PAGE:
The effects of industry specialization on auditors' inherent risk assessments and second-order uncertainty.
AuthorTaylor, Mark Hedin.
Committee ChairWaller, William S.
MetadataShow full item record
PublisherThe University of Arizona.
RightsCopyright © is held by the author. Digital access to this material is made possible by the University Libraries, University of Arizona. Further transmission, reproduction or presentation (such as public display or performance) of protected items is prohibited except with permission of the author.
AbstractA significant literature has developed which examines the relationship between auditors' expertise and their work experience. Much of the expertise paradigm literature centers on (1) whether a link between experience and task performance exists, and (2) describing the nature of the cognitive changes associated with the link. A significant, but largely unresearched component of this link is the impact of auditors' industry specialization on audit judgment. Industry specialization is currently receiving considerable attention from practitioners and academics alike. This paper examines the effects of industry specialization on auditors' inherent risk (IR) assessments, and on auditors' uncertainty in specifying such assessments. For several constructed audit cases, two groups of auditors (banking specialists and nonbanking specialists, both with approximately the same amount of CPA firm auditing tenure) from a "big-six" accounting firm were requested to provide planning-stage IR assessments and related second-order uncertainty (SOU) assessments. The results support several conclusions. First, consistent with the notion that industry experience facilitates the development of an industry-distinct knowledge base pertinent to IR assessment and that auditors who lack such experience lack such knowledge, nonspecialists experienced significantly more uncertainty about their IR assessments, relative to specialists. This result was observed for IR assessments pertinent not only to the loans account, but also to the premises and equipment (P&E) account, although the effect was not as pronounced for the P&E account which has a more similar analog in most other types of clients. Second, and also consistent with the notion that specialized experience leads to the development of specific knowledge pertinent to the risk assessment task, nonspecialists' IR assessments were generally significantly higher for a financial statement account unique to the industry--than industry specialists' IR assessments, indicating a conservative bias when industry knowledge is lacking. This result has potentially important implications regarding audit testing; given that IR assessments determine, at least in part, the extent of audit testing, it implies-holding all else constant--that the nonbanking group would be significantly more inefficient relative to the banking group in terms of audit effort expended in audit sampling. An example illustrates that the nonbanking group's risk assessments resulted in hypothetical samples sizes for the completeness assertion for the loans account (using the participating firm's sample size algorithm) that were on average J.2 percent larger than the banking group's, holding all else constant (t = 9.02, P < .01). Clearly this result has implications for audit policy; it indicates that specialization may provide some economy in the audit. This result helps to explain the trend toward industry specialization in general. Third, consistent with the notion that common experience standardizes knowledge bases pertinent to IR assessments, specialists exhibited significantly more consensus in their IR assessments for an account unique to banking clients. Nonspecialists and specialists exhibited similar levels of IR assessment consensus for an account common to most audits. Relatedly, the variance in uncertainty about IR assessments was significantly smaller for industry specialists. This result supports the assertion that common experience standardizes knowledge bases pertinent to IR assessments and reduces individual differences in perceptions about the adequacy of knowledge bases which support IR assessments. Given the results of the study, further investigation is warranted regarding questions about the effects of specialization on audit judgment. The findings presented have not been documented previously, and add to the literature on expertise in auditing. Several other avenues of research are advocated including additional questions about the effects of industry specialization on audit judgment. Addressing these issues may lead to further refinements in models of auditor expertise and serve to advance the literature and practice policy regarding industry specialization.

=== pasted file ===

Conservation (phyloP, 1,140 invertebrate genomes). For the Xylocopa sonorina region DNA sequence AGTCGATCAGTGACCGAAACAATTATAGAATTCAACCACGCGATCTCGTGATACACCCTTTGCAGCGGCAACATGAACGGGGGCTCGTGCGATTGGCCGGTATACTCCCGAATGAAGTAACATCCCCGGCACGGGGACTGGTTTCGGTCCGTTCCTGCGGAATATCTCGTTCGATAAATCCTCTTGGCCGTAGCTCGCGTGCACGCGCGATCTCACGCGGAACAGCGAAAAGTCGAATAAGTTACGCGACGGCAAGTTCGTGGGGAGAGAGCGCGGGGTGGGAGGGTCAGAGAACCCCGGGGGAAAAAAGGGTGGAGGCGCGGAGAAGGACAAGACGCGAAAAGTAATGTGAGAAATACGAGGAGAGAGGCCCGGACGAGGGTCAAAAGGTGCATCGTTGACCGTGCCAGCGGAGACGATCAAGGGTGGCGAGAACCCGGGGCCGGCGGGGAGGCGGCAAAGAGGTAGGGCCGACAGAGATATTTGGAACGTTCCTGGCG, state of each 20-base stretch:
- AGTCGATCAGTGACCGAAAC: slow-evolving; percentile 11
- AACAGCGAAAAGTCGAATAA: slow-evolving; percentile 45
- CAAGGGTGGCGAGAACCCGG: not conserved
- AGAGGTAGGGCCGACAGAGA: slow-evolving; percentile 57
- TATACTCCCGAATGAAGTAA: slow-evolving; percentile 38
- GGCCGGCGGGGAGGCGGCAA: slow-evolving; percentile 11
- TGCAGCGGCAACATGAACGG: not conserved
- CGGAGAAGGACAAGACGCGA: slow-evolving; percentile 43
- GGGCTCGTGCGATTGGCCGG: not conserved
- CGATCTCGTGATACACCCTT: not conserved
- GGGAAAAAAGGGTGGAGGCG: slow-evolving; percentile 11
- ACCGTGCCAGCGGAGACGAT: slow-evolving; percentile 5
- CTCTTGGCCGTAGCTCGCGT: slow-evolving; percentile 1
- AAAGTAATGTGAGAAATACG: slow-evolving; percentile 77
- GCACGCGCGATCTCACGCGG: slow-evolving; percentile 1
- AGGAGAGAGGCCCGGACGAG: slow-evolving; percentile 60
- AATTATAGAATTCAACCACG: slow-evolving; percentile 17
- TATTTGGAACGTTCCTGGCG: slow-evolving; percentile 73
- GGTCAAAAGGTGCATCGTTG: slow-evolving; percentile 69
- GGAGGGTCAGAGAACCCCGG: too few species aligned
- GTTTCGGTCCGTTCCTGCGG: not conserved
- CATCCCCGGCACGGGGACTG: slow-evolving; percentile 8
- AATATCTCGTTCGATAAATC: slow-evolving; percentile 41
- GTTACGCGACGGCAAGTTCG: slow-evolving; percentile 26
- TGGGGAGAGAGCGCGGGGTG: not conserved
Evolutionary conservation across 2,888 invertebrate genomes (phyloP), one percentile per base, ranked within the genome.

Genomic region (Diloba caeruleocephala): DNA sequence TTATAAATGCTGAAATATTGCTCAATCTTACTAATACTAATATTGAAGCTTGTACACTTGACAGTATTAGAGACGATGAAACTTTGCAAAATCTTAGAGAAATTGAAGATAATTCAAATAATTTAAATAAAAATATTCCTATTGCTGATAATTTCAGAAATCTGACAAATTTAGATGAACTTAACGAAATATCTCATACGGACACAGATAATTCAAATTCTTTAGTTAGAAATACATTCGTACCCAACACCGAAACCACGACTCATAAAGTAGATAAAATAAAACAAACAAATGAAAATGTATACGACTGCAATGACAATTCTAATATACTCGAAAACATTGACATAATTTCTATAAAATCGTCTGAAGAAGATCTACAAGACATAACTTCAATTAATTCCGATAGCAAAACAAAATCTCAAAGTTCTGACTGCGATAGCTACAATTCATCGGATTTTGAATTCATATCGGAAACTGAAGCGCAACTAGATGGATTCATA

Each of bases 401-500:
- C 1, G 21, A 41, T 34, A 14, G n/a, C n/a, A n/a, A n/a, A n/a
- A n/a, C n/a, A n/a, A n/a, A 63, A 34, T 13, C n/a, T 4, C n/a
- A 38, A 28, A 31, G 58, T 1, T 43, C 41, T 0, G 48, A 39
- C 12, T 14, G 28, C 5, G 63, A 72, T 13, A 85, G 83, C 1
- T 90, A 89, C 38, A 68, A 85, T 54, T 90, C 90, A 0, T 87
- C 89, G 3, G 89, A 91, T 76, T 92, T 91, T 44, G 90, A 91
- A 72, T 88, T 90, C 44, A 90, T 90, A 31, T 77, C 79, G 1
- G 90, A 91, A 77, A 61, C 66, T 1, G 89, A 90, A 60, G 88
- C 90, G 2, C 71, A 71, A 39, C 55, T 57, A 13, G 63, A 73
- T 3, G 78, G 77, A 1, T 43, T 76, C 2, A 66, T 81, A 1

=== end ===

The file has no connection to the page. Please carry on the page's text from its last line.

Degree ProgramBusiness Administration